In Mason's winner, I sensed a carryover effect from an amazing national title game. There is an optimism hitting the horizon of 2016-17 college basketball campaign.
You're waking up feeling it a bit too, aren't ya? It's going to be a terrific season for college hoops, and this is only the beginning.
That 77-75 Kansas-over-Duke thriller which started Tuesday night and ended early Wednesday morning was the first cannon shot of what will become one of the most notable seasons of the past decade. I'm not talking just March. We're not saving most of the fun for then, but we'll get the goods from now until April. Frank Mason and his onion bag will lead our way down the trail.
…Less than a week in, Mason's play must be taken seriously. He's at 51 points in two games, and is first in line for National Player of the Year. You hit that shot, score 21 points and dish five assists against No. 1 Duke, it starts the highlight reel that will run to the end of the season. At the end, we'll look back at five months of what's going to be filled with compelling games played by outrageous athletes and controversial coaches. And Mason kick-started the marathon with a slick, cool step-back -- beauty of a bucket.
The play was what Doug Collins used to call for Jordan all the time back in the 1980s. To paraphrase: Give Frank the ball and everyone else get the hell out of the way.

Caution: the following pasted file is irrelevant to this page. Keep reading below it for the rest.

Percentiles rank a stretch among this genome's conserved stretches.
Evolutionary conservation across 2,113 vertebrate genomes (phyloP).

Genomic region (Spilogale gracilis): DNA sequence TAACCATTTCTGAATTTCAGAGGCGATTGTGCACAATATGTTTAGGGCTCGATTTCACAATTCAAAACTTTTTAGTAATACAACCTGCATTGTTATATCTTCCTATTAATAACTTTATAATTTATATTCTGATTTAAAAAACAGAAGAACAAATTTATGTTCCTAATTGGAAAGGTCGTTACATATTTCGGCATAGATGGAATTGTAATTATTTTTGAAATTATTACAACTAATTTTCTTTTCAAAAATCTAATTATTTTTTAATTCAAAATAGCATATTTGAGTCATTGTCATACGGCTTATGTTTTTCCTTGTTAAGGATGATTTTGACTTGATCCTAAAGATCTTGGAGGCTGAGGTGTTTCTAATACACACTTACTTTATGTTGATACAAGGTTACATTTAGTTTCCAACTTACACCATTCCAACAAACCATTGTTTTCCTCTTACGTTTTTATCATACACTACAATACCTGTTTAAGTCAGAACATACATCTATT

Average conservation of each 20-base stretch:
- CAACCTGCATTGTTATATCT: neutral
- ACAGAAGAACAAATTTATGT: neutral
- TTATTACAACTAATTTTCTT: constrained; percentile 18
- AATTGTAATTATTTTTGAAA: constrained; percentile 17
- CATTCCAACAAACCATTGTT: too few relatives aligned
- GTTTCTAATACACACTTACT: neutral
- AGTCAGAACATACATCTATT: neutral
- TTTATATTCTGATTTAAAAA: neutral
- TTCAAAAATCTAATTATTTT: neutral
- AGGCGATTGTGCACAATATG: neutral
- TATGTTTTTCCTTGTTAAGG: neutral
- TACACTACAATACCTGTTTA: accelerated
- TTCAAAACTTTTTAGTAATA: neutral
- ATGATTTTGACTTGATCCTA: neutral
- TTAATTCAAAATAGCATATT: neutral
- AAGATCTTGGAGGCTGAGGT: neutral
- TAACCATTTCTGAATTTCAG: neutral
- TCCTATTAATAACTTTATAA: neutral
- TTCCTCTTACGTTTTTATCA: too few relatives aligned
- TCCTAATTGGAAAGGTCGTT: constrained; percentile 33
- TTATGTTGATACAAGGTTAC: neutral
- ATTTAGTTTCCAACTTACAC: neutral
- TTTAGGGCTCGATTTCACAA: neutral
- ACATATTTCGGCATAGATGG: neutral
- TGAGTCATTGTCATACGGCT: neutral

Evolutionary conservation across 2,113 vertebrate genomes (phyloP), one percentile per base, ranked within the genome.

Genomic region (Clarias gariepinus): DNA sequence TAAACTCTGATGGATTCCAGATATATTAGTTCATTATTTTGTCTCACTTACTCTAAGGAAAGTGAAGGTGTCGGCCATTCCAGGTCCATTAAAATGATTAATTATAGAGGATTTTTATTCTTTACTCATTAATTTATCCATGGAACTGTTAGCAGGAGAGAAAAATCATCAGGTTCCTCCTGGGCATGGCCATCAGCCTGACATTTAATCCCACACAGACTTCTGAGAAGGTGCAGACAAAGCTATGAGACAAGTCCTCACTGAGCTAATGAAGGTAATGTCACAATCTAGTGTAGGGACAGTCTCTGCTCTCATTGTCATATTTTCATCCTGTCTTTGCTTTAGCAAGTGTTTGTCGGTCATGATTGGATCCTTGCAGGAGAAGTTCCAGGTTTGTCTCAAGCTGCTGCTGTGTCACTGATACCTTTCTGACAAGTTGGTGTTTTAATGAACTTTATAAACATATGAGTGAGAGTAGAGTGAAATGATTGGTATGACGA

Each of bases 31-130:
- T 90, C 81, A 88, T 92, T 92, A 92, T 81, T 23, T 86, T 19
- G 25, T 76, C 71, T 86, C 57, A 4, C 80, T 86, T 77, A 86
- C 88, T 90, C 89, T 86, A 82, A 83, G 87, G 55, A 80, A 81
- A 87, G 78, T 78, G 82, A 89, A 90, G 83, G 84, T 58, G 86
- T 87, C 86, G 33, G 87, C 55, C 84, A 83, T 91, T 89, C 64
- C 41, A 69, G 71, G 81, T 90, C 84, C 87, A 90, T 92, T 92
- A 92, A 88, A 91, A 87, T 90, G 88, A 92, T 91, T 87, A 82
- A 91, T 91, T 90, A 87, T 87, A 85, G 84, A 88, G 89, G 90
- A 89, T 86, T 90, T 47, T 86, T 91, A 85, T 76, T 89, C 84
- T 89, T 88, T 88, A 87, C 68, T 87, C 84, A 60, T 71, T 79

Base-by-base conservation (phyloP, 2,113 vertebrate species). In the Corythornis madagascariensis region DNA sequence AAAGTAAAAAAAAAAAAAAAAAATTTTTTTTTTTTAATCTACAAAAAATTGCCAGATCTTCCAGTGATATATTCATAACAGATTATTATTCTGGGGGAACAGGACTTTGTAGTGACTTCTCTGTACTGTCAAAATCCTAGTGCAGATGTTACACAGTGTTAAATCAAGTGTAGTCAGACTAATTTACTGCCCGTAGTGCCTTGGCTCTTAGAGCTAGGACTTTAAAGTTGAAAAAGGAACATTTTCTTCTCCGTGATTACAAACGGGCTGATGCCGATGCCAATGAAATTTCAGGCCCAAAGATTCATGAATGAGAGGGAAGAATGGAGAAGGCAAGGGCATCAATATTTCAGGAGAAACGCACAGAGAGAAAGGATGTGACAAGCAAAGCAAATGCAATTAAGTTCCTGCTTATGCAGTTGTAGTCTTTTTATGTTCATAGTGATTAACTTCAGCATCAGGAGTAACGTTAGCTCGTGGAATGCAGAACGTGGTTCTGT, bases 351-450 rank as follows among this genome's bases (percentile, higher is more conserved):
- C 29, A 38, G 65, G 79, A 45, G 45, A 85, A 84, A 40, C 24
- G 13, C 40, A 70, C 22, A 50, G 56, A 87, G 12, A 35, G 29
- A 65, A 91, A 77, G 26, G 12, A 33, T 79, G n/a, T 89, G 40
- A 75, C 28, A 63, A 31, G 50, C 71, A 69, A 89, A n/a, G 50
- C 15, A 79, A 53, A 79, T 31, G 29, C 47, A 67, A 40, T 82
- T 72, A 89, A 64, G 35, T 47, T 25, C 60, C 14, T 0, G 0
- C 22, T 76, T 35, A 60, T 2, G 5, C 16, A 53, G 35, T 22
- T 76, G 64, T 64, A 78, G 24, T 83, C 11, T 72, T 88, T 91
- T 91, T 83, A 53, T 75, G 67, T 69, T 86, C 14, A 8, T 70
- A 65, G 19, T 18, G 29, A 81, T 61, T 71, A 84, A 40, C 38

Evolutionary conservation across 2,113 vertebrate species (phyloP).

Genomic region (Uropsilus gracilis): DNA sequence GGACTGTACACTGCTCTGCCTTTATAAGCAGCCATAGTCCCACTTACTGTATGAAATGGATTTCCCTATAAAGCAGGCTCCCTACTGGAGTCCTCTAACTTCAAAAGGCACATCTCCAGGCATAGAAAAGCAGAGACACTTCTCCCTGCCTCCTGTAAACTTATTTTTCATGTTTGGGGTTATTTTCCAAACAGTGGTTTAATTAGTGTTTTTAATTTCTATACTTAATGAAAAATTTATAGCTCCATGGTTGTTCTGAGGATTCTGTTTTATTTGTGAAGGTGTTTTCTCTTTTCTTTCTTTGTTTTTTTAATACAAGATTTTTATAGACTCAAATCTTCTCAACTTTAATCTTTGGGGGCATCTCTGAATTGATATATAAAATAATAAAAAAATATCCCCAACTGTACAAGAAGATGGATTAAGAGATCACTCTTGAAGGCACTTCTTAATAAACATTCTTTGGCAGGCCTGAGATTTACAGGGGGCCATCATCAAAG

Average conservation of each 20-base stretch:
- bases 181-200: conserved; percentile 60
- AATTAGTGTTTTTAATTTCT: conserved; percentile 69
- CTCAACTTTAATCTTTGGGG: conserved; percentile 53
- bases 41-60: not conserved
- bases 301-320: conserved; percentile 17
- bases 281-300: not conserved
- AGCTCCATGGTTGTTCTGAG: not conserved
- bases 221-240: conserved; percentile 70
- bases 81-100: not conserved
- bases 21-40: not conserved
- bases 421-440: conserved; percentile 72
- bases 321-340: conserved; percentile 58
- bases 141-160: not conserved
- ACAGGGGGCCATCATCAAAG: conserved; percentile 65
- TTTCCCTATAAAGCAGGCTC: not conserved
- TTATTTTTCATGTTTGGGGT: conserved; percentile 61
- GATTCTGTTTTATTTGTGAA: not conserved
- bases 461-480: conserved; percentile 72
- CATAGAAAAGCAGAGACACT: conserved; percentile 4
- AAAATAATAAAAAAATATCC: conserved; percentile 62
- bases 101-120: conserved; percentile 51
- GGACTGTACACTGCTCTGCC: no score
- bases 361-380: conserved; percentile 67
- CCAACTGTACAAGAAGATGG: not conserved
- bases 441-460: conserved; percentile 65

…For Kansas, the win means more than you might think. The Jayhawks lost in overtime Friday against a beautifully coached Indiana team. KU's last remaining notable nonconference game comes in January at Kentucky. Fair to chalk that up as a loss. Going 1-2 against three teams likely to vie for No. 1 seeds looks a lot better than 0-3. It's nearly automatic that Kansas will win the Big 12, so you pair that with a win over Duke, and this could, and should, have 1-seed implications come March.
On the first can’t-miss night of college basketball’s young season, about a dozen players who are expected to be selected in the first round of the NBA draft streamed into the world’s most famous arena. But Frank Mason, a 5' 11" senior guard who originally committed to Towson before becoming a Kansas star, overshadowed all of them when he hit an iso, step-back game-winner to give the No. 7 Jayhawks a 77–75 win over No. 1 Duke. With one swish, Mason reset the college basketball conversation back to the upperclassmen—at least for a night.
…Frank Mason’s game-winner will be the most memorable moment of the night, but he was brilliant throughout the entire game. He offered the Jayhawks 21 points, five assists and two steals in 35 minutes to help them avoid their first 0–2 start since 1973. “If Frank hadn’t gotten in foul trouble early,” Bill Self told reporters after the game, “he would have played 40 minutes as well.”